The Name of the Wind by Patrick Rothfuss
“I have stolen princesses back from sleeping barrow kings. I burned down the town of Trebon. I have spent the night with Felurian and left with both my sanity and my life. I was expelled from the University at a younger age than most people are allowed in. I tread paths by moonlight that others fear to speak of during the day. I have talked to Gods, loved women, and written songs that make the minstrels weep.
You may have heard of me.”
So begins the tale of Kvothe - from his childhood in a troupe of traveling players to years spent as a near-feral orphan in a crime-riddled city, to his daringly brazen yet successful bid to enter a difficult and dangerous school of magic. In these pages you will come to know Kvothe as a notorious magician, an accomplished thief, a masterful musician, and an infamous assassin. But The Name of the Wind is so much more - for the story it tells reveals the truth behind Kvothe's legend.
What can I say? This novel is epic, the kind of grand fantasy epic that sucks you in and leaves you wanting more when it’s over. I’m chomping at the bit for the next installment and I know that waiting will be painful, which reminds me of previous fantasy epics I’ve enjoyed, most notably Robin Hobb’s Farseer Trilogy (if you haven’t read these books, let me take a moment to recommend them…and now let us get back to our review). So, as I was saying – epic.
Kvothe’s story left me cringing and laughing and wanting to cry. As the tale unfolds I was left with equal parts hope for positive outcomes of the myriad disasters and dread because it’s clear that eventually things go terribly, terribly wrong. For the most part, the book is a real page-turner and hard to put down. The characters are all well-formed and multi-dimensional, and the world-building is standard fantasy-fair but well-done.
Since you know me by now, you know that I have to have some sort of criticism or I feel like I’m not giving a well-considered review. Honestly, while the majority of the 722 page book had me in its thrall, needing to know what was going to happen next, it sort of flagged in between and I didn’t care about some of Kvothe’s adventures. It felt like too much. I know what the author is doing, he is attempting to create this legendary, mythic figure and that takes a lot of events and crises and heroics, but in between I just wanted to fast forward a little. I’m not sure if that was a product of the story, or some sort of personal preference, or if I was just having a bad day when I was reading that particular section of rural shenanigans. Maybe I just prefer to read about things set in the city, I’m not really sure. I suppose it might help if I described which section really bothered me, but I fear spoiling the book for people, so here is your warning, spoilers straight ahead!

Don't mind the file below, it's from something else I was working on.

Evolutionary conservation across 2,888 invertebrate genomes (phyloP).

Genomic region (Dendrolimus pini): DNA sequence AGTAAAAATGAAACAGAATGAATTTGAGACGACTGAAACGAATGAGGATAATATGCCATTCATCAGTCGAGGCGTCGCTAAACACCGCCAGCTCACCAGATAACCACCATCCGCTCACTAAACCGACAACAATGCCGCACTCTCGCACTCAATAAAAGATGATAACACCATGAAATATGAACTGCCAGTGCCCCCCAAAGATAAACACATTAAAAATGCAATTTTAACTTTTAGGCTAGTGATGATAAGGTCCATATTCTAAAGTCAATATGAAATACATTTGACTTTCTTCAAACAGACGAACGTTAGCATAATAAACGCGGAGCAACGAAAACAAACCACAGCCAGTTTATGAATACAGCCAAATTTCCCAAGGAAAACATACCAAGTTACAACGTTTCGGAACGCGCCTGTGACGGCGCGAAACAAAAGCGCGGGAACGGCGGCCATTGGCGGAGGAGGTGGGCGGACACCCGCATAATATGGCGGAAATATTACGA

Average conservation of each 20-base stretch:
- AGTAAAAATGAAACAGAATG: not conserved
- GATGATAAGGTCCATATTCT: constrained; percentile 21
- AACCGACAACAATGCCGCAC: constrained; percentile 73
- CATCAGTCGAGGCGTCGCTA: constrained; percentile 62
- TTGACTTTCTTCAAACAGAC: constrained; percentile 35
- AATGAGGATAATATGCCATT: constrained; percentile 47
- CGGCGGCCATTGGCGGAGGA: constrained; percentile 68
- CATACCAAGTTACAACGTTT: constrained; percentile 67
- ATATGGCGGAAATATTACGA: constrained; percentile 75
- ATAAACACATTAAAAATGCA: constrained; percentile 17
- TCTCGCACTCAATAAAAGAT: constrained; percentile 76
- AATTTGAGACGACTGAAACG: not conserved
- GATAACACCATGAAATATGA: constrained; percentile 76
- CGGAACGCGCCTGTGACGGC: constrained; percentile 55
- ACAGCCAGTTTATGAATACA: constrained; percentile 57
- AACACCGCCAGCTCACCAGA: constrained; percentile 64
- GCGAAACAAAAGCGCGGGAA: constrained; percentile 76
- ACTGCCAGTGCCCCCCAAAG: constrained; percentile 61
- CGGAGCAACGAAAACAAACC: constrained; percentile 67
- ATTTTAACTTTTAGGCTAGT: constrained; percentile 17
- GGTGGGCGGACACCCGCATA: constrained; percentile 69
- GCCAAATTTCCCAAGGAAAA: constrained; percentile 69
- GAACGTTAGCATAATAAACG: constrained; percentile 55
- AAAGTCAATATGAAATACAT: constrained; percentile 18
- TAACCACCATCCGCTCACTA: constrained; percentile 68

The part that started to feel like too much for me was when Kvothe drops everything at the University and runs off to a place called Trebon, because he hears about a massacre at a wedding. The book then takes a 100+ page ramble into the countryside, where Kvothe not only happens across his love-interest who happened to be at the wedding and was the single survivor, but they also find a gigantic dragon lizard that's become addicted to drugs that he then has to kill. For most of this part I was wishing we could just go back to the city, because I was bored. Also, he goes there to find out about the Chandrian and learns next to nothing new, so it seems like a rather fruitless side-quest.
Strange two-thirds of the way into the book lull aside, this story was well-told and a good addition to the halls of the fantasy epic. The only question that remains is this: will the second part be as gripping as the first? And why is this a concern, you wonder? Well, because other great fantasy writers have had some second act issues, where they start off with a solid first part, but the second novel just isn't as good. The second act becomes a sort of lull and then the final book in the trilogy (we're talking about trilogies here) is again really solid and amazing. Only time will tell if Patrick Rothfuss manages to avoid the 2nd-act-trap.
And while you still have time, perhaps you care to take a gander at this novel.
P.S.: The picture is the alternate U.S. cover which is much prettier than the regular cover.
Announcement: The winner of the first Reader's Choice Poll is Nathaniel Hawthorne's Scarlet Letter, which I will be reading as soon as I finish Poppy Z. Brite's Drawing Blood. Thank you to everyone who voted!